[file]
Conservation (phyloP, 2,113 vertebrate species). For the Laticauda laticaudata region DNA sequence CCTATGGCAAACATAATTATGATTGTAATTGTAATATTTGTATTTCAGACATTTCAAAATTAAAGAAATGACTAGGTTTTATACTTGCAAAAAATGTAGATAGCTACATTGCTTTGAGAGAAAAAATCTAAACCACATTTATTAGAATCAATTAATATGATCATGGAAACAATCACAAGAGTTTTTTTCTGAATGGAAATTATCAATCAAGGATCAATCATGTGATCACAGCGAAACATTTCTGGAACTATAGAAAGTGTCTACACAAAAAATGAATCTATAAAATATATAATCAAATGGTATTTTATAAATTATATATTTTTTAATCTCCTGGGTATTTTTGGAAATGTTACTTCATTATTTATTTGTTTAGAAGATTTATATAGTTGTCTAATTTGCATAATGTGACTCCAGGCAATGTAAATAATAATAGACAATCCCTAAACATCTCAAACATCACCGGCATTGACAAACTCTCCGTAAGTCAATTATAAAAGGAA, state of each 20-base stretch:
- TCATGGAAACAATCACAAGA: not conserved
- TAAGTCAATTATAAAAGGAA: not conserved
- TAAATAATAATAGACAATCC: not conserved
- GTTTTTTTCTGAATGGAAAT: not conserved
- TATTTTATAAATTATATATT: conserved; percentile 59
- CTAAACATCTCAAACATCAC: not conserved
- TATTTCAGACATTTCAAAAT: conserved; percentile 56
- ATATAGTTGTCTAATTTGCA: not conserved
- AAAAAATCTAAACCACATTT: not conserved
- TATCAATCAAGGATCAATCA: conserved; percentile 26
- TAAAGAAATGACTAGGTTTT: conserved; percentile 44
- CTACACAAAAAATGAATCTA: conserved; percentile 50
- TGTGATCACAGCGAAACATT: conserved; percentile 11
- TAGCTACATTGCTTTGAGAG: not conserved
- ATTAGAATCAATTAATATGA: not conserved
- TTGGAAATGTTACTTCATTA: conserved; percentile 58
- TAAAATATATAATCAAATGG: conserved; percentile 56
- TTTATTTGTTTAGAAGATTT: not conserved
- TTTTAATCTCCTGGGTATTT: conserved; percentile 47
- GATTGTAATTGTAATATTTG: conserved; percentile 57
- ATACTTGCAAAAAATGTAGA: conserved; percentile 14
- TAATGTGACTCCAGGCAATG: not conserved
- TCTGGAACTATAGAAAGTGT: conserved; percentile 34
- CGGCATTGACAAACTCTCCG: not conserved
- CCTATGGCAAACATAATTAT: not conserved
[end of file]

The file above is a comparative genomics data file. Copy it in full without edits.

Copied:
Conservation (phyloP, 2,113 vertebrate species). For the Laticauda laticaudata region DNA sequence CCTATGGCAAACATAATTATGATTGTAATTGTAATATTTGTATTTCAGACATTTCAAAATTAAAGAAATGACTAGGTTTTATACTTGCAAAAAATGTAGATAGCTACATTGCTTTGAGAGAAAAAATCTAAACCACATTTATTAGAATCAATTAATATGATCATGGAAACAATCACAAGAGTTTTTTTCTGAATGGAAATTATCAATCAAGGATCAATCATGTGATCACAGCGAAACATTTCTGGAACTATAGAAAGTGTCTACACAAAAAATGAATCTATAAAATATATAATCAAATGGTATTTTATAAATTATATATTTTTTAATCTCCTGGGTATTTTTGGAAATGTTACTTCATTATTTATTTGTTTAGAAGATTTATATAGTTGTCTAATTTGCATAATGTGACTCCAGGCAATGTAAATAATAATAGACAATCCCTAAACATCTCAAACATCACCGGCATTGACAAACTCTCCGTAAGTCAATTATAAAAGGAA, state of each 20-base stretch:
- TCATGGAAACAATCACAAGA: not conserved
- TAAGTCAATTATAAAAGGAA: not conserved
- TAAATAATAATAGACAATCC: not conserved
- GTTTTTTTCTGAATGGAAAT: not conserved
- TATTTTATAAATTATATATT: conserved; percentile 59
- CTAAACATCTCAAACATCAC: not conserved
- TATTTCAGACATTTCAAAAT: conserved; percentile 56
- ATATAGTTGTCTAATTTGCA: not conserved
- AAAAAATCTAAACCACATTT: not conserved
- TATCAATCAAGGATCAATCA: conserved; percentile 26
- TAAAGAAATGACTAGGTTTT: conserved; percentile 44
- CTACACAAAAAATGAATCTA: conserved; percentile 50
- TGTGATCACAGCGAAACATT: conserved; percentile 11
- TAGCTACATTGCTTTGAGAG: not conserved
- ATTAGAATCAATTAATATGA: not conserved
- TTGGAAATGTTACTTCATTA: conserved; percentile 58
- TAAAATATATAATCAAATGG: conserved; percentile 56
- TTTATTTGTTTAGAAGATTT: not conserved
- TTTTAATCTCCTGGGTATTT: conserved; percentile 47
- GATTGTAATTGTAATATTTG: conserved; percentile 57
- ATACTTGCAAAAAATGTAGA: conserved; percentile 14
- TAATGTGACTCCAGGCAATG: not conserved
- TCTGGAACTATAGAAAGTGT: conserved; percentile 34
- CGGCATTGACAAACTCTCCG: not conserved
- CCTATGGCAAACATAATTAT: not conserved